AVM: A Virtual Machine
Size 39kb, downloads 866.
While working at the University of Lincolnshire and Humberside I developed a little home project, AVM, partly for my own amusement and partly to help my colleague Angus Marshall, who was teaching operating systems. It simulates a very simple computer for teaching purposes. Some extracts from the manual below explain in more detail what it does.
AVM is an educational tool to simplify the concepts of machine code programming and assembly language. To do so, it provides a virtual processor much simpler than any in common use since the 1980s. Its small memory capacity encourages the implementation of small and simple projects, which will allow a student to concentrate on the concepts of programming, rather than in fine details of the implementation of ambitious projects
The CPU can best be described as a 4-bit machine. Though the memory is addressed as 8-bit bytes, most instructions have 4-bit opcodes, with the other half of the byte being occupied with a cascade code or part of an address operand.
The virtual machine provides two forms of input/output. The simplest is console I/O, which is tied to stdin/stdout when running the virtual machine, simulating the connection of a terminal. More complex is a virtual disk drive, stored as a file on the host system, which allows the state to be carried over from one session to the next.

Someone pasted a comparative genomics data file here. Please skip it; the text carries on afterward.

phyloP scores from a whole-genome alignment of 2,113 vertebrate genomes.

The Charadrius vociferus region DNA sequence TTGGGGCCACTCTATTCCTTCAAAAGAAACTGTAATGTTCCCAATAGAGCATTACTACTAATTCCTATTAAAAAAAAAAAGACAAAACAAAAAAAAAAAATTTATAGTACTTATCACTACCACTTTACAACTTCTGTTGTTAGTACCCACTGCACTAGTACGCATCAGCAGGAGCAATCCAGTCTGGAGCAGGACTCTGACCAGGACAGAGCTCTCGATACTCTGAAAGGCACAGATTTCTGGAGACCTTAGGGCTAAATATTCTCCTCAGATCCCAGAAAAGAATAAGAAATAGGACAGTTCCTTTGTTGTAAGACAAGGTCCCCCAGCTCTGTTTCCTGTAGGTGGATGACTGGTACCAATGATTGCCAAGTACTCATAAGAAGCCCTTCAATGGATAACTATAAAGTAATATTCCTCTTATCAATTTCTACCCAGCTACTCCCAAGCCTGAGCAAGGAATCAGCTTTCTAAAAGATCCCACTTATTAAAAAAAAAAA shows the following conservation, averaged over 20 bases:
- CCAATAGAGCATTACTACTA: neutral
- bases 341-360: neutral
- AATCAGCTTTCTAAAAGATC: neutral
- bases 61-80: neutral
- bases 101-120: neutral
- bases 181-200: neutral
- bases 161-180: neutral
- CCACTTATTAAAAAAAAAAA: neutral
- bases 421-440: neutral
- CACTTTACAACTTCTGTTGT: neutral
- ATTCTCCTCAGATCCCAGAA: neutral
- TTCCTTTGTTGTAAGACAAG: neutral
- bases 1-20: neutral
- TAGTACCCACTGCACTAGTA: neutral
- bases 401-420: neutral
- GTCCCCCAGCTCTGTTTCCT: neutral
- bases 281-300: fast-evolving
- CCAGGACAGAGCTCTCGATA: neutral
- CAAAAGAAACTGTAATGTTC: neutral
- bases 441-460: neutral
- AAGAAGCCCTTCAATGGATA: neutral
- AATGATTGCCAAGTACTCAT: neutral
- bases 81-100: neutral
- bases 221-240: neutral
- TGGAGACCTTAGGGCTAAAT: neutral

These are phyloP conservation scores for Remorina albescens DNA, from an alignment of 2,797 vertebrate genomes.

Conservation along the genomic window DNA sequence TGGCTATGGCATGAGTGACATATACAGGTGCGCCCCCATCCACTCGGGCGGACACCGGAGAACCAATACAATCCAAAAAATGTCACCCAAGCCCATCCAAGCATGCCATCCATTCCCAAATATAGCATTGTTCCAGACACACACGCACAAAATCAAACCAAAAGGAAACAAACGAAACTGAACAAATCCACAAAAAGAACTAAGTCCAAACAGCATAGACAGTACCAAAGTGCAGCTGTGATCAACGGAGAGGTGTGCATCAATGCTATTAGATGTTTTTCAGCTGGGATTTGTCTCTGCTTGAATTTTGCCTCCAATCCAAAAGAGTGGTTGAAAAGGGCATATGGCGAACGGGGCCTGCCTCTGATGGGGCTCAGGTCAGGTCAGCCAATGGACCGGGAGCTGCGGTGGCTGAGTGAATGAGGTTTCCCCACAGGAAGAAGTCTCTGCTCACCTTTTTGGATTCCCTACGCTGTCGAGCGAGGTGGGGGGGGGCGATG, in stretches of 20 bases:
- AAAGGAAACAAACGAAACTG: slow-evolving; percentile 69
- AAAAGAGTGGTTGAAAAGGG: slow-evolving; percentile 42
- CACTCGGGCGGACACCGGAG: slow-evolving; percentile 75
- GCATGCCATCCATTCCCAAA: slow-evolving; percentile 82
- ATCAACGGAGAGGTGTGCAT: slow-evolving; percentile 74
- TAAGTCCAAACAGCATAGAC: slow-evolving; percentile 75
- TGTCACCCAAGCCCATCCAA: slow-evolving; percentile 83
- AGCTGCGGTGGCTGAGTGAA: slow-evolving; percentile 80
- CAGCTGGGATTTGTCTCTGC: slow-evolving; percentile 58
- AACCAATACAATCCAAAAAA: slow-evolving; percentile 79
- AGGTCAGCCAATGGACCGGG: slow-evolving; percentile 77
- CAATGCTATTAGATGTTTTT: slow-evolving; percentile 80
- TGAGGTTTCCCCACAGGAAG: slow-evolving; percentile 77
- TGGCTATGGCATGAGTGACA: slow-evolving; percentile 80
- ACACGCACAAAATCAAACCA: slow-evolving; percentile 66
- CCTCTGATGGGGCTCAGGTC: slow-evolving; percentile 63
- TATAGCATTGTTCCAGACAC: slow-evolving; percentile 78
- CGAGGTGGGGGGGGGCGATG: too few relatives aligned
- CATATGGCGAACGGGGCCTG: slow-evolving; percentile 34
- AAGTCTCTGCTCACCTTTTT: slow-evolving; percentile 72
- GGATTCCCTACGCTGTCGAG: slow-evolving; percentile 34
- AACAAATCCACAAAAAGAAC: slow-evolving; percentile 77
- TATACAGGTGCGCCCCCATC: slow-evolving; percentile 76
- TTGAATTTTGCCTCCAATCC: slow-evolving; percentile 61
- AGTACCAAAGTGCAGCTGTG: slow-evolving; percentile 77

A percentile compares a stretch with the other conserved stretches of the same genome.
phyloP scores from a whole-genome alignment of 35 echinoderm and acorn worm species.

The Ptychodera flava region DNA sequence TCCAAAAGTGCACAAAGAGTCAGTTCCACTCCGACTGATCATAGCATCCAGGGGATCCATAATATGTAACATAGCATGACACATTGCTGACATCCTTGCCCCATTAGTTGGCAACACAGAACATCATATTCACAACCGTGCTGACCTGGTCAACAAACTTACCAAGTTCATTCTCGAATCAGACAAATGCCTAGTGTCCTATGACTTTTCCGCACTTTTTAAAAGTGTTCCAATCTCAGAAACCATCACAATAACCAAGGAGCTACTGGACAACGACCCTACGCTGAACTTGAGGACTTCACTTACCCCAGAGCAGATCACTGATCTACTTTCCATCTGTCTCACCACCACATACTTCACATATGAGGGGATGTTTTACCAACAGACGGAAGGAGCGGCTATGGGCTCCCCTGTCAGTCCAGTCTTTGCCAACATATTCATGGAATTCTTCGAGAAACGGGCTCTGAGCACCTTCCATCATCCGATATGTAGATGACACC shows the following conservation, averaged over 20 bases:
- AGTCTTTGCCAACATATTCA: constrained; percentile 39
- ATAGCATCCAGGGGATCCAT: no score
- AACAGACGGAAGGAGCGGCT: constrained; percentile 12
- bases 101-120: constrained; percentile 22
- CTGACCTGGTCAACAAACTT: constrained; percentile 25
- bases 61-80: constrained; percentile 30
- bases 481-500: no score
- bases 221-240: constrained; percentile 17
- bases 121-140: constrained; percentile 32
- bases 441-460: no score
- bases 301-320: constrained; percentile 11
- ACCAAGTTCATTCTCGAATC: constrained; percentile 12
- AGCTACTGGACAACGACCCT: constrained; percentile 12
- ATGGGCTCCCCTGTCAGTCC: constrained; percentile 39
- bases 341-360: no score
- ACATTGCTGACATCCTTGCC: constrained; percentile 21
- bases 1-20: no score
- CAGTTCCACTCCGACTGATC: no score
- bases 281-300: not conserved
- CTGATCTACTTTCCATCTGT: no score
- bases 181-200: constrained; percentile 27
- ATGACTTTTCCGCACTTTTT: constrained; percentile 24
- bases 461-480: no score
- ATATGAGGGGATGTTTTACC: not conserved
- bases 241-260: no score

There are three tools provided as part of the package: a simple hex loader, an assembler, and the virtual machine itself. The software tools make use of three types of files. These are hex files, assembly code files, and machine code image files.
An Example Program for AVM
This program is from the manual. It simply prints the text "Hello". It can be fed directly to the assembler program AVMA as formatted below.
;; ;; hello.asm ;; Simple Hello example program ;; ;; ;; Definitions and origin ;; IOCTL: EQU $FFE ; I/O Control address IODATA: EQU $FFF ; I/O Data address IOCPRT: EQU $02 ; IOC PriNT instruction ORG $000 ;; ;; Initialise ;; LDA #HELLO ; Point to the stored text ;; ;; Print each character ;; LOOP01: LDD ; Look at the current character JEQ FINISH ; End if it is a terminating NUL STD IODATA ; Store ready for output LDD #IOCPRT ; Load the IOCPRT instruction STD IOCTL ; Perform the IOCPRT INC ; Point to the next character JMP LOOP01 ; Do it all again ;; ;; Finish printing ;; FINISH: RET ; Return (or halt) ;; ;; The text stored ;; HELLO: DEF $48 ; H DEF $65 ; e DEF $6C ; l DEF $6C ; l DEF $6F ; o DEF $0A ; LF DEF $00 ; NUL
Where to get AVM
You're welcome to use AVM yourself for teaching or other purposes. It may be useful if machine code or assembly language are still taught nowadays. Click on the link above to download the source code. If you're at all interested in a tool like this then I'm sure you know what to do with the source code!